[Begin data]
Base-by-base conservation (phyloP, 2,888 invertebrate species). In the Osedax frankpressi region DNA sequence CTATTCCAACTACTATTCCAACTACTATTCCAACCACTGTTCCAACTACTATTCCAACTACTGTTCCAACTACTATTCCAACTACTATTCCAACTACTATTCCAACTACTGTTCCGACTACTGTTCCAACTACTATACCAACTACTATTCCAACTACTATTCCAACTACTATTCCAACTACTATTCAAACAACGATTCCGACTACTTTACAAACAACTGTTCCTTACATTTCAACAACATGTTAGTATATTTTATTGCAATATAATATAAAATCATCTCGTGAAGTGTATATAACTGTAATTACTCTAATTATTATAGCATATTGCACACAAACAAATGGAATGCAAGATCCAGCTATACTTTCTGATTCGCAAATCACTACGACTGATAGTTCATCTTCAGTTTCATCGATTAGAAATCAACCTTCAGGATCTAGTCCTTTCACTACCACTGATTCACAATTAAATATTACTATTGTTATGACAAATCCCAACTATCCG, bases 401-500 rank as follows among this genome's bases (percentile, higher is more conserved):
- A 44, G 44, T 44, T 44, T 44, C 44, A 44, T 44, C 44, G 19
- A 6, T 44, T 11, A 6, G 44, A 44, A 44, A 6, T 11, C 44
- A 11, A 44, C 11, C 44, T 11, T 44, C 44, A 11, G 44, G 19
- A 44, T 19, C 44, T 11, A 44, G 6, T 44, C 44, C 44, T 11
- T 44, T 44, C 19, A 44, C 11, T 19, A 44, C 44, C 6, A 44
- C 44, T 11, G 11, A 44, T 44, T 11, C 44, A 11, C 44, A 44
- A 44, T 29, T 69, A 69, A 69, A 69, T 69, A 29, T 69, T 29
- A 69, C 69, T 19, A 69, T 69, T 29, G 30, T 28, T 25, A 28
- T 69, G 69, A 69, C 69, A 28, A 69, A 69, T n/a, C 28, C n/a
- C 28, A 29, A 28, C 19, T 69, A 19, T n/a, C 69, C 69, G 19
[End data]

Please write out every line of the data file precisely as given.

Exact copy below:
Base-by-base conservation (phyloP, 2,888 invertebrate species). In the Osedax frankpressi region DNA sequence CTATTCCAACTACTATTCCAACTACTATTCCAACCACTGTTCCAACTACTATTCCAACTACTGTTCCAACTACTATTCCAACTACTATTCCAACTACTATTCCAACTACTGTTCCGACTACTGTTCCAACTACTATACCAACTACTATTCCAACTACTATTCCAACTACTATTCCAACTACTATTCAAACAACGATTCCGACTACTTTACAAACAACTGTTCCTTACATTTCAACAACATGTTAGTATATTTTATTGCAATATAATATAAAATCATCTCGTGAAGTGTATATAACTGTAATTACTCTAATTATTATAGCATATTGCACACAAACAAATGGAATGCAAGATCCAGCTATACTTTCTGATTCGCAAATCACTACGACTGATAGTTCATCTTCAGTTTCATCGATTAGAAATCAACCTTCAGGATCTAGTCCTTTCACTACCACTGATTCACAATTAAATATTACTATTGTTATGACAAATCCCAACTATCCG, bases 401-500 rank as follows among this genome's bases (percentile, higher is more conserved):
- A 44, G 44, T 44, T 44, T 44, C 44, A 44, T 44, C 44, G 19
- A 6, T 44, T 11, A 6, G 44, A 44, A 44, A 6, T 11, C 44
- A 11, A 44, C 11, C 44, T 11, T 44, C 44, A 11, G 44, G 19
- A 44, T 19, C 44, T 11, A 44, G 6, T 44, C 44, C 44, T 11
- T 44, T 44, C 19, A 44, C 11, T 19, A 44, C 44, C 6, A 44
- C 44, T 11, G 11, A 44, T 44, T 11, C 44, A 11, C 44, A 44
- A 44, T 29, T 69, A 69, A 69, A 69, T 69, A 29, T 69, T 29
- A 69, C 69, T 19, A 69, T 69, T 29, G 30, T 28, T 25, A 28
- T 69, G 69, A 69, C 69, A 28, A 69, A 69, T n/a, C 28, C n/a
- C 28, A 29, A 28, C 19, T 69, A 19, T n/a, C 69, C 69, G 19